Indeed, the Founders didn’t really anticipate parties at all. But they did expect what Alexander Hamilton called “factions,” recognizing that our democratic republic couldn’t work without them. ~Jonah Goldberg
Well, yes and no. Putting it as Goldberg has put it gives the somewhat incorrect impression that the Founders saw faction as something necessary and perhaps even good. In fact, they believed factions were necessary to republican government only insofar as they were unavoidable. The Federalists took it as a given that factions would exist, because they recognised a variety of competing interests in any society determined by wealth, habits, region, religion and so on. They believed it was necessary to harness what they regarded as a potentially very pernicious human inclination to factionalism and division and regulate the competition of interests through the balances of mixed government. In this they participating in a long British tradition of seeking to check and oppose the influence of faction on the workings of government. Hatred of faction suffuses 18th century radical Whig and Tory thought alike, and our Founders inherited this. Most everyone could agree that faction was inescapable, but most also recognised that it was a threat to republican government, and they were not wrong about this. That does not mean that we should run towards the dismal swamps of Bloomberg, Broder and Obama (to take three examples of people who have never encountered a saccharine appeal to bipartisanship they didn’t like), where we are all united in our supreme contempt for conviction and our deep disdain for difference. On the insanity of this Bloombergism, this Obamaian “transformation” of our politics, and probably only on this, Goldberg and I agree.
Mixed government was supposed to provide for the healthy coordination and balancing of all interests of the commonwealth and needed to be governed by those who placed a higher priority on the interests of the whole. The purpose of Federalist No. 10 was to argue that the proposed federal union would provide a “republican remedy for the diseases most incident to republican government,” namely those of faction, because the authors of The Federalist were convinced that faction, left unchecked, would wreck any republic. Arguably, the Federalists had the solution completely backwards. They managed to create a system in which the power of faction was exaggerated by concentrating more power in the center and bringing the clash of diverse interests into the federal government, ultimately to the detriment of the Union and the common good. The viability of an extensive republic–a key element of the Federalist position–was all but disproven in the next century. Expansion introduced and exacerbated the very factionalism that the extensive republic was supposed to curb. Instead of weakening the power of factions, expansion consolidated the interests of huge regions into blocs and pitted them against one another in a contest with high stakes. The increased incentives for preeminence and power offered by the territories acquired through expansion ensured that the spirit of party would reach the point where the Union was no longer workable as a Union and had to either break apart or be reduced to a consolidated state. In all of this, American liberty was the loser, partly because the Federalists actually underestimated the dangers of faction in the political system they were constructing. As it turns out, faction is actually much less dangerous in a highly decentralised system, since the “disease” of faction is less easily spread.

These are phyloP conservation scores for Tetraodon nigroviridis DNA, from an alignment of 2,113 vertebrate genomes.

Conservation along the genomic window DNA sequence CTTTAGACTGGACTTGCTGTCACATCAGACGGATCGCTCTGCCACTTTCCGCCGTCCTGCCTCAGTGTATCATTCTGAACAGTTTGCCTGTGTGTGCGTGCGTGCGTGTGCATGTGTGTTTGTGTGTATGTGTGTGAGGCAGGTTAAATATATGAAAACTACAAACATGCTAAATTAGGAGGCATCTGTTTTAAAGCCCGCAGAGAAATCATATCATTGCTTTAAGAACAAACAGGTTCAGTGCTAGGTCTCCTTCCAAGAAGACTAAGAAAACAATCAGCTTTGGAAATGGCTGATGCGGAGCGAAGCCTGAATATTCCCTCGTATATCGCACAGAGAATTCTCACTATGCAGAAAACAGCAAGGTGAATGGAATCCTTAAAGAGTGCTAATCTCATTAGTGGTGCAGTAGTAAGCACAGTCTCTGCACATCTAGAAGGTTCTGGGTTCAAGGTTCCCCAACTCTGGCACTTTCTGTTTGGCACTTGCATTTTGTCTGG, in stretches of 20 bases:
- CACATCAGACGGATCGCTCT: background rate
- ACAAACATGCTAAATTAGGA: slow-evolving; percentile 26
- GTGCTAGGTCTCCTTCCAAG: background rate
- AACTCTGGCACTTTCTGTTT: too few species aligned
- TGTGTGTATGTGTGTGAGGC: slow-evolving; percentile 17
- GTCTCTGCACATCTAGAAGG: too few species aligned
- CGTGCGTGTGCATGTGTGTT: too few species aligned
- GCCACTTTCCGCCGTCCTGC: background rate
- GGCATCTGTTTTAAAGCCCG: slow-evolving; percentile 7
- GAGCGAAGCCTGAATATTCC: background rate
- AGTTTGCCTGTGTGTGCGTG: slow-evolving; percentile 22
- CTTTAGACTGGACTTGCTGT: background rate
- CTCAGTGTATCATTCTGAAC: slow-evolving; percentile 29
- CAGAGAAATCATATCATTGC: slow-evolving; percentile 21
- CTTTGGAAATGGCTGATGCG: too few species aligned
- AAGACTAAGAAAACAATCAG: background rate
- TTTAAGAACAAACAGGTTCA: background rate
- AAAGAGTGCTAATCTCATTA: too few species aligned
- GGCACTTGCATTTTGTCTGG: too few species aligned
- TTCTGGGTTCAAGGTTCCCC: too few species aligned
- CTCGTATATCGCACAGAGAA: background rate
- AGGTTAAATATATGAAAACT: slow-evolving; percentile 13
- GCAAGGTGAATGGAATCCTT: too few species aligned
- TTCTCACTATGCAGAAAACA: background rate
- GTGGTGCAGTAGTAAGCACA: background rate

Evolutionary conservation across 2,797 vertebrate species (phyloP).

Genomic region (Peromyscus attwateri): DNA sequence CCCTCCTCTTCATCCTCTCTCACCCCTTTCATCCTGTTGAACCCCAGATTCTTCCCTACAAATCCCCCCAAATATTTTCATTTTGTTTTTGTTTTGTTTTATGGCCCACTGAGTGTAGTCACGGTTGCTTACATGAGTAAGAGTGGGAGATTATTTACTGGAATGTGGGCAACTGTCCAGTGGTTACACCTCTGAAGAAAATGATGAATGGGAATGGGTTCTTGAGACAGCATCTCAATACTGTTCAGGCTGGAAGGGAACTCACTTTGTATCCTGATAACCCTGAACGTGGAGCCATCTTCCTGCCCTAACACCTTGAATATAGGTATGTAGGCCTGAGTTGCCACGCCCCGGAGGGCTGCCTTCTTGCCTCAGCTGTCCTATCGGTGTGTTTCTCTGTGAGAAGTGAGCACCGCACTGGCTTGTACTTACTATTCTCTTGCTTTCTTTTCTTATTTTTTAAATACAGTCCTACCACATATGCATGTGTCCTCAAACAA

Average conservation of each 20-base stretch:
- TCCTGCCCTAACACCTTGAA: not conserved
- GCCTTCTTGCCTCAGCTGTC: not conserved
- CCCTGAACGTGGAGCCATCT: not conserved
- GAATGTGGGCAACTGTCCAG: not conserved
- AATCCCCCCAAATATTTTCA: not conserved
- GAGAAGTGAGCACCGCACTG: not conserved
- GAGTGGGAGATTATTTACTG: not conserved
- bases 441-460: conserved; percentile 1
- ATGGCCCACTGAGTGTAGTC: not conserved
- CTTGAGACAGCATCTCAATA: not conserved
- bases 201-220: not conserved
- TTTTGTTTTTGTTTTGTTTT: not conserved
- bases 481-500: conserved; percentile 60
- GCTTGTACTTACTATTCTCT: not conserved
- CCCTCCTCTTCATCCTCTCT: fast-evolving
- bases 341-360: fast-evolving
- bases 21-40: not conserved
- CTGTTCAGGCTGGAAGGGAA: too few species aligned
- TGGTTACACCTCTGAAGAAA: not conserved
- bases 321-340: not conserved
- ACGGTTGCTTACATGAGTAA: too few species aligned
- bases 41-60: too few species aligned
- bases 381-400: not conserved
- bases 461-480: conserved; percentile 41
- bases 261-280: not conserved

There is an additional reason why the “centrism” of “independents” is such a fraud: it is premised on the bizarre, almost inexplicable belief that the two parties in this country have both become extremist. They are obviously at odds, but only in the way that brothers in the same family are rivals with each other for preeminence in the family. If the Founders were here and had to describe our system of government, they would be hard pressed to label it as something other than an oligarchy. On any number of controversial major policy issues, the actual differences between the major parties are so miniscule that they are hardly worth mentioning. The parties do not reflect consensus on these matters–they construct this consensus, or rather impose it on the majority that effectively goes unrepresented as a result. The areas where there is the greatest cultural and political disagreement are those that have been ceded to the courts’ jurisdiction. If the people in the country are deeply, sharply divided, on a broad range of issues the party establishments are very comfortable with collaborating and agreeing with one another. Immigration is one of the issues that starkly illuminates the division between Republican party leaders and their constituents, but this divide between the parties as institutions and those whom the parties claim to represent happens again and again.